Mrs. Edmund Donnellan, who has been so seriously ill, is somewhat better.
Mr. Charles Howell of Fairview, who is spending the winter with Mrs. W. Howell of Woodlawn, visited Weston one day last week.
We are pleased to make special mention of the delightful weather we have had during the past week which has enabled the lumbermen to do a rushing business and also of the beautiful sleighing which every one seemed to enjoy to the fullest extent.
Rev. M.P. Freeman is holding some very interesting and beneficial cottage prayer meetings on Monday evenings of each week.
The many friends of Miss Myra Lamont, who has been quite sick with a cold, will be glad to hear that she is recovering.
Mr. Arthur Porter has been hauling stone for the cellar of his barn, which he intends building in the spring.
The social held in Bill's Hall on Wednesday evening the 3rd was a perfect success. Invited guests to the number of seventy were present. The program was well rendered and appreciated by all. Various kinds of games were enjoyed and at ten o'clock refreshments were served. All went home well satisfied with the pleasant evening spent.
Mr. and Mrs. Dodge of Middleton were the guests of Mrs. W. C. Bill week before last.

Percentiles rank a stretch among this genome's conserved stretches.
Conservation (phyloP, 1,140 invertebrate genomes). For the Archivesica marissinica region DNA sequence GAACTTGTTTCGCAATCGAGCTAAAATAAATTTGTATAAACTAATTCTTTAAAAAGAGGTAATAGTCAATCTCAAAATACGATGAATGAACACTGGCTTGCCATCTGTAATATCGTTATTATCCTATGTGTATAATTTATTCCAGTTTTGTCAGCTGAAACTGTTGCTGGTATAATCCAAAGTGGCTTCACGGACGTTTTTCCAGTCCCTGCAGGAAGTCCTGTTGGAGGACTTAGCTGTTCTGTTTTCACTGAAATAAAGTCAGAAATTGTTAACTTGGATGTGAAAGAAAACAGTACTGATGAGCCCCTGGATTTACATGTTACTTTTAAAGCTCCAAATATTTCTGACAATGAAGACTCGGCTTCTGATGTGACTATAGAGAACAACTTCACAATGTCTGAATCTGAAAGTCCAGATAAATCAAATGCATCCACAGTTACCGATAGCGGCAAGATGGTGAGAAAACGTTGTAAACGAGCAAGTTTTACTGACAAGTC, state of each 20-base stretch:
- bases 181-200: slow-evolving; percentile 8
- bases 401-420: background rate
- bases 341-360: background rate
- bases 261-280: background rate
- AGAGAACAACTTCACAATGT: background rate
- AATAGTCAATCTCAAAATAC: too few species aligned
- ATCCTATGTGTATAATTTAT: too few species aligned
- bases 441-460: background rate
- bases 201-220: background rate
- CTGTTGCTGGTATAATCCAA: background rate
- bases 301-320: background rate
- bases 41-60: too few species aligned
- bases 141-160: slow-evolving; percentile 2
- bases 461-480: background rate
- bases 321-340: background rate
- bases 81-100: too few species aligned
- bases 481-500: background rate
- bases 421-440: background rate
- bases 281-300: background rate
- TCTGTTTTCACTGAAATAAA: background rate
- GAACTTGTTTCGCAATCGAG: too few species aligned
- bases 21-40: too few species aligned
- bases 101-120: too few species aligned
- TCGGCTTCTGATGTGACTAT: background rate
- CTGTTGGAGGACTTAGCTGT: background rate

Mrs. Morton of Somerset spent a few days of last week with her sister Mrs. T. H. Forsythe.
Miss Hattie Rockwell spent two weeks recently with her sister Mrs. Harry Fitch of New Minas.
Congratulations to Mr. and Mrs. Arthur Porter, a wee bit of a boy arrived on Friday 15th January.
To whom it may concern:
We the undersigned merchants of Auburn and Aylesford agree that on and after the 19th of February, 1897 we will close our places of business at six o'clock p.m. on Friday of each week:
|Fred. E. Harris||Farnsworth & Co.|
|W.E. Harris & Co.||C.B. McIntyre|
|Lelia Loomer||S.J. Ray|
|C.J. West||J.F. Webster|
|G.W. Eaton||L.O. Neily & Co.|
|H.W. Murphy||C.A. Williamson|
|S. Nichols||N.P. Spurr|
Post Offices at Aylesford and Auburn will close at 7 o'clock on the above named evening.
In Prohibition Maine:
In the House of Representatives at Augusta Me. Representative Pattangall of Machias has voiced the complaints of a good many men who take alcoholic beverages for medicinal and other purposes. The bill which he introduced provides that the selectmen of different towns may be exempted from purchasing their liquors from the State Agent and may be allowed to buy goods wherever they please. The impression has gone abroad that the State is paying first class prices for the fourth-class fluids, and that the stomachs of many good men are seriously affected by being compelled to take and hold varieties of coffin varnish that are not agreeable to their palate or their physical constitution. Seriously Mr. Pattengall has got a good idea, and will urge it ably. He has the sympathy of the temperance people as of those who take a little for their stomach's sake. - Bangor News